Tag Archives: National Army Museum

Even more light company style, continued …

Several earlier posts here (links below) have looked at the distinctive cavalry-oriented styling of light company officers’ jackets, chiefly in the Militia. On the premise that someone out there might be as curious about this fashion as I am, here are a couple more examples, both of the North Gloucestershire Militia, and both from the Hawkes tailor’s book at the National Army Museum. (Thanks to Ben Townsend for access to these images. Click to enlarge.)

First up is a double breasted jacket (dark blue facings) with two rows of 15 buttons, embroidered motifs on collar and pointed cuffs, and unusual bastion pointed turnbacks edged in a narrow blue velvet ribbon. The drawing has been updated with a pencil scrawl: “This Jacket wrong, altered to SB 3 Rows Buttons  twist holes on each forepart.”

And sure enough, a later page shows the new single breasted pattern. This sports three rows of 18 “worked” holes, but with only 15 buttons on the outer rows, instructions being given for the top three to “die” under the wing and strap, which is not fully shown in the drawing. The pointed cuffs bear four buttons, one on the blue cuff and three above, with holes as inverted chevrons. The wings are specified as scarlet embroidered in silver, and silver embroidered bugles mark the turnbacks.

As a bonus, a pencil sketch tucked into the corner shows the accompanying waistcoat. (Such waistcoats are rarely pictured.) This is captioned: “White Quilting waistcoat trim’d Russia Braid sugar Loaf Buttons.” I assume the braid was white. The drawings shows 21 buttons (so 63 in total) , loops terminating in a crow’s foot, and three “eyes” in the braiding to the front of the collar. You can’t have too many buttons on a good waistcoat.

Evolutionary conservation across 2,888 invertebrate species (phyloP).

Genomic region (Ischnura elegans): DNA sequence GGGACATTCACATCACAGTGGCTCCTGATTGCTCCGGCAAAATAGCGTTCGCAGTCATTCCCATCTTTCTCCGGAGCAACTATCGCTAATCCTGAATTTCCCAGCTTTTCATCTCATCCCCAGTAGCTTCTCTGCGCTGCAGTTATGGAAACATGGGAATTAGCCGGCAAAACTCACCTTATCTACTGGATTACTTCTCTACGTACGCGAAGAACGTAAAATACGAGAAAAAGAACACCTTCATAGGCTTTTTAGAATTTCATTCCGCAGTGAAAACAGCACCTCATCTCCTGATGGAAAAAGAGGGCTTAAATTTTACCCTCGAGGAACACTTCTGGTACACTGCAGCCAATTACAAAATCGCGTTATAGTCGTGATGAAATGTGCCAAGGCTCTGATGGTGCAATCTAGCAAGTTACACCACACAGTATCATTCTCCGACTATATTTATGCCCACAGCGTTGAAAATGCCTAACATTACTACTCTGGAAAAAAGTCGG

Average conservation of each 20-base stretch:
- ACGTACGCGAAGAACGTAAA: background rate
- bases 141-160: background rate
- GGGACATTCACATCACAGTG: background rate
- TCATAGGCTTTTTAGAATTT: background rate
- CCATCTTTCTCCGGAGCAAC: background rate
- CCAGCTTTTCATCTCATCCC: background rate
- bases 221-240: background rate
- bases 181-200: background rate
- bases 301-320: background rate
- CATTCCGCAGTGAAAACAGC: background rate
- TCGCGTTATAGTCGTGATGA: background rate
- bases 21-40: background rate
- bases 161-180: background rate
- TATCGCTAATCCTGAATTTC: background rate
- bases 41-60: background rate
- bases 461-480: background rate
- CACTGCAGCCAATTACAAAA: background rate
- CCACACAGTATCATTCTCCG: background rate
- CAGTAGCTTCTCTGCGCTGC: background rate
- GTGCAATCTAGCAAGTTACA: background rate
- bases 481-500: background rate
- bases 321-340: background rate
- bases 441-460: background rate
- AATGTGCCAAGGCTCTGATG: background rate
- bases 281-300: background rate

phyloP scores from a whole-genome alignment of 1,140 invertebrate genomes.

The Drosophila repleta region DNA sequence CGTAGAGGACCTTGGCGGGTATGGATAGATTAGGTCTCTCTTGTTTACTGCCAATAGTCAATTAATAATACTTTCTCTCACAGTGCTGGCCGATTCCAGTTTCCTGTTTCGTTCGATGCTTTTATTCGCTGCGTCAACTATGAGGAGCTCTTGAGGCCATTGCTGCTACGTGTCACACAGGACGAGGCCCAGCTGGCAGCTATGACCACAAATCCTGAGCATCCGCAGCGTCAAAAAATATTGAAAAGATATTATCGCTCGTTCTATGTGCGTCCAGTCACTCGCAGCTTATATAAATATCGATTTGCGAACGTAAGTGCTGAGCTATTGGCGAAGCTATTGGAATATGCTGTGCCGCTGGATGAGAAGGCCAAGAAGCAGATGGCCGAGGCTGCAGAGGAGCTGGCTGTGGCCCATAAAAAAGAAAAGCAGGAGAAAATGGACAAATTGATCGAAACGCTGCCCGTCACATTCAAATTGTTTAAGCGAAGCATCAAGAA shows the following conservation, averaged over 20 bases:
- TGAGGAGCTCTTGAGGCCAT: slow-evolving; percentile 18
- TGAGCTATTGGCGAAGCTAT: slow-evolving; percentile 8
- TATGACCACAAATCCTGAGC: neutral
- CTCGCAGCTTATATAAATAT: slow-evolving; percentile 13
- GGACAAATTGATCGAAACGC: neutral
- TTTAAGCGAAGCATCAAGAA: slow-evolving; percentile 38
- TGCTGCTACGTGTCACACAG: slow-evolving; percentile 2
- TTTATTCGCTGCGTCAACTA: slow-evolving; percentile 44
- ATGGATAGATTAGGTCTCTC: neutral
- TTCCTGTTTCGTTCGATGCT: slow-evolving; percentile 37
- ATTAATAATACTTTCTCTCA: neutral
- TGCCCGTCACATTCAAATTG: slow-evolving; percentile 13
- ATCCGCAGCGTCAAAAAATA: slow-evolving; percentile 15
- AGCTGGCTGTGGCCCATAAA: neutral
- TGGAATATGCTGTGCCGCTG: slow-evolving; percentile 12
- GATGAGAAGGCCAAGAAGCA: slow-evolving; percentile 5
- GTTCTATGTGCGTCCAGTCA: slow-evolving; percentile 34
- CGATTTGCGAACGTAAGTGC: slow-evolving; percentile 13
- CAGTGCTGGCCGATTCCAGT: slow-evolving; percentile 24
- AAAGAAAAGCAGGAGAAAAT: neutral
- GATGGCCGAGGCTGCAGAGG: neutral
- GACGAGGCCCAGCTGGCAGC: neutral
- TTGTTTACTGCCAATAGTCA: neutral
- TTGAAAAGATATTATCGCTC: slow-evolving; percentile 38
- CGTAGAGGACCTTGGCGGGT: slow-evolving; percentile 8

Previous posts on this topic show comparable jackets for the Manchester Local Militia,  the Beverley Volunteers, the Sheffield Local Militia and South Gloucestershire Militia. What appears to be a similar jacket for the 21st Foot is discussed here.

Life imitates Gillray

On a recent visit to the Guards Museum (excellent, well cared for, many wonderful items) I came across a copy of James Gillray’s 1787 print The March to the Bank, in which the piquet guard tramples its way catastrophically over the unfortunate populace, old and young, rich and (mostly) poor, on its daily march to the Bank of England. The print is larger than I’d imagined, and full of wonderful detail; Gillray was a draughtsman of extraordinary virtuosity. (Explore the detail microscopically here.) It’s a savage and tasteless piece of humour; witness the juxtaposition of the burglar’s (beggar’s?) broken leg with the nipple and thigh of the fashionable woman to his right. I felt bad for chuckling at the boot planted indifferently on the baby’s head.

Mickey-takes of the Militia are common in eighteenth century satires, but this relies on an equally traditional distrust of standing armies. It summarises perfectly popular resentment of professional brutalism at the disposition of a foppish plutocracy. Gillray shows some sympathy for the common soldiery, who are only doing their job, reserving his real venom for the posturing dandy of an officer. But wait a minute – where have I seen that goose stepping subaltern before?

Ah, here he is, in Sir William Beechey’s portrait of Captain John Clayton Cowell of the 1st Foot, now in the National Army Museum. Yes, the same over sized cockade, the same fly-away hair and ridiculous ruffle; the same jutting elbow and sinuous hip; the same extended, almost effeminate, show of leg, and the same dinky turned down boots. But at circa 1796 this post-dates Gillray’s satire by almost a decade, demonstrating that, in this case, life conforms to art. Sometimes not even Gillray could beggar reality.